The MEPA Tests are administered to all students in grades K-12 who are Limited English Proficient (LEP). The purposes of the MEPA tests are to: measure the progress a student is making toward English proficiency; identify whether a child has achieved proficiency in English; and comply with state and federal assessment requirements. New LEP students are tested twice within the school year. Students participate in the Fall MEPA-R/W and MELA-O if they are in grades 1-12 and did not take the MEPA in the spring. This includes students new to Massachusetts schools, as well as students who were absent or took only part of the spring MEPA. Kindergarten students do not take the fall MEPA. Results are reported in terms of five performance levels: Level 1, Level 2, Level 3, Level 4, and Level 5.

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Dynamic Indicators of Basic Early Literacy Skills (DIBELS)

DIBELS measures have been established as accurate and valid measures of the early literacy skills used to predict students' success at learning to read. WE no longer require schools to administer DIBELS but many kindergarten and first-grade students are assessed during the school year in the areas of letter naming, phonemic understanding of words, correspondence between written letters and their sounds and oral reading fluency.

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Roots Assessment

The Roots Assessment measures student skills in the areas of letter naming and sound correspondence, decoding and reading comprehension. Student comprehension of text is assessed by student oral responses to predetermined comprehension questions. The assessment takes approximately 10-20 minutes per student and is conducted every 10 weeks.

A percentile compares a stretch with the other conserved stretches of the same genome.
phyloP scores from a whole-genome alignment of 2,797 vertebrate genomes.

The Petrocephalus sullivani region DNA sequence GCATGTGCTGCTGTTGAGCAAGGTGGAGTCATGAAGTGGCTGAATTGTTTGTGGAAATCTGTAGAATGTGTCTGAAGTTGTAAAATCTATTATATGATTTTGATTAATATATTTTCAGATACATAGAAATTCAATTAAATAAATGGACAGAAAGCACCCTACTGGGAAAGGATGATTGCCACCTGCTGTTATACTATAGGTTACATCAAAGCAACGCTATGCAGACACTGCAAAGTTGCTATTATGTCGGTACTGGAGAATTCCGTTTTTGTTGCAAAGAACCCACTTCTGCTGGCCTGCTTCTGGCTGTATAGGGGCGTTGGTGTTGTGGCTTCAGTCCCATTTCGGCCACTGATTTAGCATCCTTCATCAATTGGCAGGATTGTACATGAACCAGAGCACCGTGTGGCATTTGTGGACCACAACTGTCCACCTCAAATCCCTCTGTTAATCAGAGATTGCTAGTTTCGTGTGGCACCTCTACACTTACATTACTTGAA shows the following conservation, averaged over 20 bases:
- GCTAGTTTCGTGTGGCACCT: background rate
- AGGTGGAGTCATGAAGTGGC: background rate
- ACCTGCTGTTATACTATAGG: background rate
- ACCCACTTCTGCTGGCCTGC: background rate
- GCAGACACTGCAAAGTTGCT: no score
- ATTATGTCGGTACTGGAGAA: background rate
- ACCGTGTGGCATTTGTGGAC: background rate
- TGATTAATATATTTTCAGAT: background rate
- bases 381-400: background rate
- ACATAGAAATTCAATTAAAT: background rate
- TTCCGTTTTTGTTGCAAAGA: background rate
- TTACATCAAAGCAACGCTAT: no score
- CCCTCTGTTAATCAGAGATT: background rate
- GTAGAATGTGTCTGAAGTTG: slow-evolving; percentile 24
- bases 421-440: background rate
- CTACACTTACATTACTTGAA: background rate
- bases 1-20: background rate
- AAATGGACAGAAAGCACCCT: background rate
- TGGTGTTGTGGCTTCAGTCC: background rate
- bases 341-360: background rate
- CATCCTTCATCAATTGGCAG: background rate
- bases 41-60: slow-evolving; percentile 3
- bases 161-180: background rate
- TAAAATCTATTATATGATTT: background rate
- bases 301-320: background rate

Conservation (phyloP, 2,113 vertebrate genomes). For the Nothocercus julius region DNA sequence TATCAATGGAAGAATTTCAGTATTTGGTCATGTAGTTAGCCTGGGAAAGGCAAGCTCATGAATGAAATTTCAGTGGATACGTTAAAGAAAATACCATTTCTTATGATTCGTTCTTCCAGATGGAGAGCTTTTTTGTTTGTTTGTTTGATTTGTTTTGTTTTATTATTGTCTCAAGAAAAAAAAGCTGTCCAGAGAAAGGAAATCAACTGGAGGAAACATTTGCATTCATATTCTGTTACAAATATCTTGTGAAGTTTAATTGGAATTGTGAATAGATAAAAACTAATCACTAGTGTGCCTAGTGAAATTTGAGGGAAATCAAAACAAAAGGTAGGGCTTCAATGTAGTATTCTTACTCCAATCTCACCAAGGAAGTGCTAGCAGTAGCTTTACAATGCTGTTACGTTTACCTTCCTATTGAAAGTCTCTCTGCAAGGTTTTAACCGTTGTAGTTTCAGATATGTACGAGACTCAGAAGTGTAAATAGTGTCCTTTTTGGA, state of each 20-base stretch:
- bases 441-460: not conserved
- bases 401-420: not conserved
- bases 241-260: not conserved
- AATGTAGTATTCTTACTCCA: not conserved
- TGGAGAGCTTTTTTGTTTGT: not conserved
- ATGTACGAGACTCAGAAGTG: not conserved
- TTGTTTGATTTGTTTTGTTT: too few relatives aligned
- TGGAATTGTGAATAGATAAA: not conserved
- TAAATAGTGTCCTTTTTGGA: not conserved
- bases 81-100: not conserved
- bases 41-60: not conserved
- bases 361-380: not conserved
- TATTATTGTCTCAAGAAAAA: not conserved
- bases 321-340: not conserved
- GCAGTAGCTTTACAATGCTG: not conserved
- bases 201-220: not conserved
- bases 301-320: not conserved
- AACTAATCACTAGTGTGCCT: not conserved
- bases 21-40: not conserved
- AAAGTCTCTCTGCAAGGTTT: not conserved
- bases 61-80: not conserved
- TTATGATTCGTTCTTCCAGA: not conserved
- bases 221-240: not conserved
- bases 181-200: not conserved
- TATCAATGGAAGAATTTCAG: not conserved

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Measures of Academic Progress (MAP)

Measures of Academic Progress (MAP) are computerized adaptive assessments that provide educators with information they can use to improve teaching and learning. MAP tests provide highly accurate results that can be used to: identify the skills and concepts individual students have learned; diagnose instructional needs; monitor academic growth over time; make data-driven decisions at the classroom, school and district levels; and place new students into appropriate instructional programs. In addition, the MAP tests are state-aligned and may be used as an indicator of preparedness for state assessments. MAP test results are timely; educators have the information they need when it's needed most, not months later. Individual student scores are reported in RITs (Rasch Unit) and are available immediately following a test. A student's RIT score is then assigned a performance level in one of three categories: Warning, Basic or Proficient. These scores provide teachers and school administrators with information about the mastery and instructional levels of each student. School level results are provided by grade as the number and percent of students in each performance level. All students in grades 2-10 take MAP assessments in reading and mathematics in the fall, winter and spring of the school year. Students in kindergarten and grade 1 take MAP for Primary Grades in November, February and May.